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Provost Furton moving to a new role at FIU

Provost Furton moving to a new role at FIU

President Mark B. Rosenberg sent the following message to the university community today.

December 16, 2021 at 4:05pm

Dear members of the university community,

It is with mixed emotions that I inform you that my friend and colleague, Dr. Kenneth G. Furton, will be moving into a new role as Chief Scientific Officer, Executive Director of the Global Forensic and Justice Center (GFJC) and Provost Emeritus early next year.

Without question, Ken has been our most successful and impactful provost among all the provosts in FIU’s history. He is the longest-serving provost and has planned, coordinated and guided our ascent as a top-rated public university. He also has led by example with his research and innovative discoveries that have earned national and international recognition for our university. 

Ken joined FIU in 1988 as a faculty member in the Department of Chemistry and in 1997 founded FIU's International Forensic Research Institute (IFRI), which is globally recognized as one of the premier research and teaching institutes on forensic science. From 2007 to 2014, he served as dean of the College of Arts and Sciences, which he reorganized to better address real-world problems in areas such as environmental resilience, integrated science and humanity and international and public affairs. He created the School of International and Public Affairs which this year was elected as the youngest member of the elite Association of Professional Schools of International Affairs (APSIA) joining only 40 universities globally.

During his time at our FIU, Ken has played leadership roles in securing $150 million in philanthropic gifts, including $100 million as provost. He has also led two university strategic planning teams that helped create the dynamic, results-oriented FIU we know today.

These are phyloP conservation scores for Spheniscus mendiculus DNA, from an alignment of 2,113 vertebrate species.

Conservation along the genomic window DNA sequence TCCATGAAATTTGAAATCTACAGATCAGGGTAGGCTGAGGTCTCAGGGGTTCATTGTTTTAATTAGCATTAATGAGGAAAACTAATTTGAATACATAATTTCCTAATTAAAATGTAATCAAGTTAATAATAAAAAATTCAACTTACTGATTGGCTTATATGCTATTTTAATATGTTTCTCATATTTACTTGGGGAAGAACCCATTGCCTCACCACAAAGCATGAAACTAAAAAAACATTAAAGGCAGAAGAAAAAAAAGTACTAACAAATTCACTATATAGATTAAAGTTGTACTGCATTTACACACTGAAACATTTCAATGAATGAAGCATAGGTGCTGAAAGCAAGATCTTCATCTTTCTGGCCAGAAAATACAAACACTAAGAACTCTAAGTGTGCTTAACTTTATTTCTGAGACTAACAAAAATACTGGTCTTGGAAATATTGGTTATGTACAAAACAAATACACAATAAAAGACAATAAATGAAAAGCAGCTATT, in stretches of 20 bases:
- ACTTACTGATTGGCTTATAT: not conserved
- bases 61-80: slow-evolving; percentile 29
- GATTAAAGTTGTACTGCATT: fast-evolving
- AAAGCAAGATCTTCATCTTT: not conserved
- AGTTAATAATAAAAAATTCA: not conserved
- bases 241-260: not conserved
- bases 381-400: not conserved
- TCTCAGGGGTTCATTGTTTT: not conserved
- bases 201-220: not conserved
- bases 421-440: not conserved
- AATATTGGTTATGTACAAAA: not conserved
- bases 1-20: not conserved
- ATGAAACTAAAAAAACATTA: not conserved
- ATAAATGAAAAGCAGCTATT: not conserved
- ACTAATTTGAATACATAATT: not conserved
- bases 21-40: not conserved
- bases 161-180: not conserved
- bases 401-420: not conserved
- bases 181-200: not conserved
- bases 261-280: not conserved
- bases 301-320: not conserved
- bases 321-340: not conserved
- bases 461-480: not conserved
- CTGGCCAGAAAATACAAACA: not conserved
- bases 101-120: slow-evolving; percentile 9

Under Ken’s leadership, FIU has seen the following improvements and public university rankings: 

  • Increased average GPA of incoming freshman from 3.9 to 4.3
  • Increased average SAT of incoming freshmen from 1121 to 1270
  • Increased second-year academic progress rate from 76.9 percent to 90.4 percent
  • Increased four-year FTIC graduation rate from 24.8 percent and two-year AA transfer graduation rate from 28 percent to surpassing 60 percent this year
  • Five-fold increase to 118 in the number of online degree programs offered
  • The most improved R1 university in the nation in U.S. News rankings, improving 54 spots in five years to No. 78
  • Moved from No. 8 to the No.1 State University in Florida in Performance rankings and obtaining the highest performance score in the history of the program with 99 points
  • Nearly doubled doctorate degrees to 460 annually
  • Doubled research expenditures to more than $250 million annually
  • Quadrupled the number of post-doctorates to 260
  • Quadrupled the number of national academies and National Academy of Inventors members to 17
  • 30-fold increase in patents
  • 13-fold increase in patents licensed
  • Moved from Carnegie R2 to R1 Research University (top ranking)
  • Moved from 0 to 9 preeminence metrics and named an Emerging Preeminent Research University
  • Selected as one of 42 Ashoka Changemaker campuses in the world
  • Ranked No. 3 Young University by Times Higher Education
  • Ranked No. 5 in Social Mobility in U.S. News rankings
  • Ranked No. 6 in Times Higher Ed Impact rankings
  • Ranked No. 17 Most Innovative in U.S. News rankings
  • Ranked No. 26 in Entrepreneurship by Princeton Review
  • Attained a total of 89 Top 50 national rankings this year

Deeply committed to the academy, Ken has 26 patents and 219 peer-reviewed publications with an h-index of 50. His research projects have been continuously funded for more than three decades, totaling more than $14 million in external funding.

He is an elected fellow of the American Academy of Forensic Sciences as well as the National Academy of Inventors. He has also received significant attention in the past few years for ground-breaking work his team has done on understanding how dogs detect odors emitted by humans, drugs, currency, accelerants, explosives, invasive species, fungi and medical conditions including most recently COVID-19. His work with dogs and COVID-19 this year has reached an audience of 600 million worldwide.  

Please join me in thanking Ken for the hard and lasting work he has put into our FIU over the past three decades and the difference he has made in the lives of our students, faculty and staff while serving as Provost these past eight years. I am sure he will continue to build on these successes in his new role.

In the coming weeks, I will make a separate announcement regarding how we will move forward with the search for our next provost.



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Mark B. Rosenberg